Her sister later married and had three children, but had kidney problems with each pregnancy, Kor said. Because of the experiments, “her kidneys were the size of a 10-year-old child.” When Miriam needed a kidney transplant in 1987, Kor donated a kidney. However, Miriam continued to have problems and had bladder cancer before her death on June 6, 1993.

Returning to her Auschwitz memories, Kor said at age 10 she believed all children lived like she did, “and the whole world was in concentration camps.”

In August 1944, Kor saw the first American airplane fly over, very low. “It was my first real realization someone was trying to free us,” she said. “It gave me hope, and by the end of September we had two air raids a day.”

American air raids increased, and in early January the Nazis said they were “taking everybody out of the barracks to Germany.” She and Miriam survived by hiding. “I had a guardian angel,” Kor said.

Later the Nazis returned and pointed guns at the people still there, including her. Kor fainted and was buried alive under the people who were killed.

When she awoke she realized she was still alive, Kor said. The Nazis had returned to “eliminate the evidence” of Auschwitz, she said. “They burned everything.” Then the Nazis disappeared, she said, and “We could hear firing for the next nine days.”

On Jan. 27, a woman ran into the barracks yelling, “We are free!” Next she saw people smiling “from ear to ear.”

They were freed when the Soviet troops arrived on Jan. 27, 1945.

“I had my first taste of freedom,” Kor said. “I realized Miriam and I were alive. It was an unbelievable experience.”

Kor’s first life lesson shared with the students was “Never ever give up on yourself and your dreams. If you give up, nothing will happen.”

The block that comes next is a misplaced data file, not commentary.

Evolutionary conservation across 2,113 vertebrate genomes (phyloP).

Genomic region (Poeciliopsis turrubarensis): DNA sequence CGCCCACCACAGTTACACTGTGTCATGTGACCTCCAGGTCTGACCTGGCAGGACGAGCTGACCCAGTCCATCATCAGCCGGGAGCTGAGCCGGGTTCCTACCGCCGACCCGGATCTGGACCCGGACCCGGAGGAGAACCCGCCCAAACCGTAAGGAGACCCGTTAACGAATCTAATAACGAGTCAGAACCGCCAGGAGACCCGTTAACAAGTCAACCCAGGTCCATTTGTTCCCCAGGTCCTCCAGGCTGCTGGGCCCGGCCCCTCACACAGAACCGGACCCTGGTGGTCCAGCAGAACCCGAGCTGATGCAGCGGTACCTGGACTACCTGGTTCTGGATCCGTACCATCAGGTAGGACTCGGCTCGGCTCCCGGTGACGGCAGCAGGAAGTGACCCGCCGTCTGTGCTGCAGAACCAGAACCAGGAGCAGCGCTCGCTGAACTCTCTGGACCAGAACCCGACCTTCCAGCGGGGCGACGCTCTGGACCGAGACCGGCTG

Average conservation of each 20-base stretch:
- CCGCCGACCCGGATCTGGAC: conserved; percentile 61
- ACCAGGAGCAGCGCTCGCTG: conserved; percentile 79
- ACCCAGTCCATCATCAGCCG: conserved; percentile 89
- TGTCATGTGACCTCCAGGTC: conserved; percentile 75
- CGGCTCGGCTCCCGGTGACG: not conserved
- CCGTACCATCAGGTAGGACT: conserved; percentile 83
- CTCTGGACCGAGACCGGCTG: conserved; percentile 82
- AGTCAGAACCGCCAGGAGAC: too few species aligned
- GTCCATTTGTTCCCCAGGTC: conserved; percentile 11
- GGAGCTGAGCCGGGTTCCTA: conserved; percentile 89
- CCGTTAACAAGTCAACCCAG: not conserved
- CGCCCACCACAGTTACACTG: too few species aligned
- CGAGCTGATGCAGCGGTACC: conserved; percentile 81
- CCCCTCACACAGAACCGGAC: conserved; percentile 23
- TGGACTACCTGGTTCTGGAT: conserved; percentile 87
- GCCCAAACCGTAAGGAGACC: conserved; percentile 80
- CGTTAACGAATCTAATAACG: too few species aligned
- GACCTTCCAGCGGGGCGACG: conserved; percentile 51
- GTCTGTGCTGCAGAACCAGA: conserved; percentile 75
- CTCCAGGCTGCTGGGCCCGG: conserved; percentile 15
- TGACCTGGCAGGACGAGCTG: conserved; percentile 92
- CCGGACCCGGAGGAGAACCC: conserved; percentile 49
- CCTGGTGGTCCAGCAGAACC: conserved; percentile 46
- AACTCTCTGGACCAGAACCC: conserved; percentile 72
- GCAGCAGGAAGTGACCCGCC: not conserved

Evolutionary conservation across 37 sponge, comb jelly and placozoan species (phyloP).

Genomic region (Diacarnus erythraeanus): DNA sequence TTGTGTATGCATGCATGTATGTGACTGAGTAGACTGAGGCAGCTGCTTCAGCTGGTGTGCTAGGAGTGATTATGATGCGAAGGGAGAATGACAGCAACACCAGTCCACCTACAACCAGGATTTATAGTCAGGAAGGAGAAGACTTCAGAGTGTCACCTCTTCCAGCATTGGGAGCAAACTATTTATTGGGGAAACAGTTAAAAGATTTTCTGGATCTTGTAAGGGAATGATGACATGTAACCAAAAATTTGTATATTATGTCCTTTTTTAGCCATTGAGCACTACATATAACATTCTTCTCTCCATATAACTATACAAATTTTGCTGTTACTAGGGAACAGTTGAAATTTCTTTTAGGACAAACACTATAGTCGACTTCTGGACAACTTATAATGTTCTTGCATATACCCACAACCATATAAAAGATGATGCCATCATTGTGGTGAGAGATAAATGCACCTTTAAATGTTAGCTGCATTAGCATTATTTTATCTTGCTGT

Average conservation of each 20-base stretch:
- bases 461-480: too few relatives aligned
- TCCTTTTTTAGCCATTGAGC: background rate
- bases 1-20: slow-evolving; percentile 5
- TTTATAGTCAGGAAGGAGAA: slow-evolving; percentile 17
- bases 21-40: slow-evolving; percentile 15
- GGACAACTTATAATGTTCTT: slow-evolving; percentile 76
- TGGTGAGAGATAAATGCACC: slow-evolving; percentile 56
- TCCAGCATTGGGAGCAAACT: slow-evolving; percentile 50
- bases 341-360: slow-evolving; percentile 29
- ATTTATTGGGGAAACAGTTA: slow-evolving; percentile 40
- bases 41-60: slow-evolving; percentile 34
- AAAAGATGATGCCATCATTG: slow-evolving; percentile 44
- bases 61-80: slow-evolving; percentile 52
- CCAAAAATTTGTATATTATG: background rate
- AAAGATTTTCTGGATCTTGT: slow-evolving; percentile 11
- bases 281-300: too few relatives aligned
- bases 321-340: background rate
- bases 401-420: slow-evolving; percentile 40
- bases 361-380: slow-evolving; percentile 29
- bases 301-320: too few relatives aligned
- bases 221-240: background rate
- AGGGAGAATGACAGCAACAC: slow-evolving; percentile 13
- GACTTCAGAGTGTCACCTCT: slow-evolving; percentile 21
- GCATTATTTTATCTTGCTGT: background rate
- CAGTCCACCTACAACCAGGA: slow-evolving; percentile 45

Another life lesson involves the economy, Kor said. “The bad economy” is the reason Hitler rose to power. “Bad economies are the seeds of genocides. Hitler rose to power because he promised his fellow Germans he was going to solve their problems” (prior to deciding to eliminate minorities).

Next Kor told the students she is prejudiced. “If I ruled the world I would put you all in uniforms.” The students were dressed for a picnic, she said, adding her disapproval of revealing blouses on girls and baggy pants on boys. After sharing an amusing sight involving baggy pants, she got a big applause from the students.

Before concluding with her “life lesson” on forgiveness, Kor said when her sister Miriam died, she was too far away to return in time for the burial and she cried for months. Later she was asked to lecture doctors at Boston College, and was encouraged to contact one of the Nazi doctors who had worked at Auschwitz.

This doctor was not involved in her medical experiments, she said, but he was forced to watch the people die in gas chambers. He described how they were in shower rooms and canisters of gas were dropped on the floor. As the gas began to rise, the victims tried to climb away from it, and the strongest ended up on top of the others. When the ones on top no longer moved, he knew all were dead. The doctor signed a document about witnessing this.

Later Kor was encouraged to forgive him and she did a few months later, by writing the letter described in the beginning of this article.